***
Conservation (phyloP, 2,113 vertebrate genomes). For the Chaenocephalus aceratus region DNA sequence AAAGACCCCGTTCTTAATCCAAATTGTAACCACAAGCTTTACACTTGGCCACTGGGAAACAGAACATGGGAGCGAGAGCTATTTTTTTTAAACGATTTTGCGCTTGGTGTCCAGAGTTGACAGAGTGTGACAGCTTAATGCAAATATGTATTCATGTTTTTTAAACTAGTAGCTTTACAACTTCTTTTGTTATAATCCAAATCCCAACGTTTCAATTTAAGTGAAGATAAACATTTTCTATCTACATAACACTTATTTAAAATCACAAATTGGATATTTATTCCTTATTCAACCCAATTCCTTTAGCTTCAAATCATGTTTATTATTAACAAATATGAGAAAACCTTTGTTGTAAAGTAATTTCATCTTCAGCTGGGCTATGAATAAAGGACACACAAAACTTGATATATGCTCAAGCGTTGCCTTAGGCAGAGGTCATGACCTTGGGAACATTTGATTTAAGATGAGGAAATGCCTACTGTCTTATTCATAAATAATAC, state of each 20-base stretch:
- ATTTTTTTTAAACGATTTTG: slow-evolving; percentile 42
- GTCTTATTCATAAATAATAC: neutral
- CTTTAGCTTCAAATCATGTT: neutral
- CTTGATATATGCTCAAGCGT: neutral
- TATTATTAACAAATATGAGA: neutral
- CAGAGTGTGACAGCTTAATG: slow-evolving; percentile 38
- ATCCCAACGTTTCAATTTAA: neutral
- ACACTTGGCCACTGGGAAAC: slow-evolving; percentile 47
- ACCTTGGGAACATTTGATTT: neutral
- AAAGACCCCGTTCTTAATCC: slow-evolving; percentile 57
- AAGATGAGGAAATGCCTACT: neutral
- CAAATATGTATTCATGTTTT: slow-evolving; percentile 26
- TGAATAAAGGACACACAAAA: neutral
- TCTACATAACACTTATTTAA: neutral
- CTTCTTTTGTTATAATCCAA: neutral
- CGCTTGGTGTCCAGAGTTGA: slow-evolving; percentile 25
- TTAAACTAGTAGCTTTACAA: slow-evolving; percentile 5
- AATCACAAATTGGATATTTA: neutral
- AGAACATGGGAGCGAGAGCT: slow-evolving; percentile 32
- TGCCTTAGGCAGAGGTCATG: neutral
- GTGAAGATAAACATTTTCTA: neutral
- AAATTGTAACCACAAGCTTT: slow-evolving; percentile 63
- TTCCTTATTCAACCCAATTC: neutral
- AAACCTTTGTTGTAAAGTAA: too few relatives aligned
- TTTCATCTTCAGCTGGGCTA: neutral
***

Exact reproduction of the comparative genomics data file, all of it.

Conservation (phyloP, 2,113 vertebrate genomes). For the Chaenocephalus aceratus region DNA sequence AAAGACCCCGTTCTTAATCCAAATTGTAACCACAAGCTTTACACTTGGCCACTGGGAAACAGAACATGGGAGCGAGAGCTATTTTTTTTAAACGATTTTGCGCTTGGTGTCCAGAGTTGACAGAGTGTGACAGCTTAATGCAAATATGTATTCATGTTTTTTAAACTAGTAGCTTTACAACTTCTTTTGTTATAATCCAAATCCCAACGTTTCAATTTAAGTGAAGATAAACATTTTCTATCTACATAACACTTATTTAAAATCACAAATTGGATATTTATTCCTTATTCAACCCAATTCCTTTAGCTTCAAATCATGTTTATTATTAACAAATATGAGAAAACCTTTGTTGTAAAGTAATTTCATCTTCAGCTGGGCTATGAATAAAGGACACACAAAACTTGATATATGCTCAAGCGTTGCCTTAGGCAGAGGTCATGACCTTGGGAACATTTGATTTAAGATGAGGAAATGCCTACTGTCTTATTCATAAATAATAC, state of each 20-base stretch:
- ATTTTTTTTAAACGATTTTG: slow-evolving; percentile 42
- GTCTTATTCATAAATAATAC: neutral
- CTTTAGCTTCAAATCATGTT: neutral
- CTTGATATATGCTCAAGCGT: neutral
- TATTATTAACAAATATGAGA: neutral
- CAGAGTGTGACAGCTTAATG: slow-evolving; percentile 38
- ATCCCAACGTTTCAATTTAA: neutral
- ACACTTGGCCACTGGGAAAC: slow-evolving; percentile 47
- ACCTTGGGAACATTTGATTT: neutral
- AAAGACCCCGTTCTTAATCC: slow-evolving; percentile 57
- AAGATGAGGAAATGCCTACT: neutral
- CAAATATGTATTCATGTTTT: slow-evolving; percentile 26
- TGAATAAAGGACACACAAAA: neutral
- TCTACATAACACTTATTTAA: neutral
- CTTCTTTTGTTATAATCCAA: neutral
- CGCTTGGTGTCCAGAGTTGA: slow-evolving; percentile 25
- TTAAACTAGTAGCTTTACAA: slow-evolving; percentile 5
- AATCACAAATTGGATATTTA: neutral
- AGAACATGGGAGCGAGAGCT: slow-evolving; percentile 32
- TGCCTTAGGCAGAGGTCATG: neutral
- GTGAAGATAAACATTTTCTA: neutral
- AAATTGTAACCACAAGCTTT: slow-evolving; percentile 63
- TTCCTTATTCAACCCAATTC: neutral
- AAACCTTTGTTGTAAAGTAA: too few relatives aligned
- TTTCATCTTCAGCTGGGCTA: neutral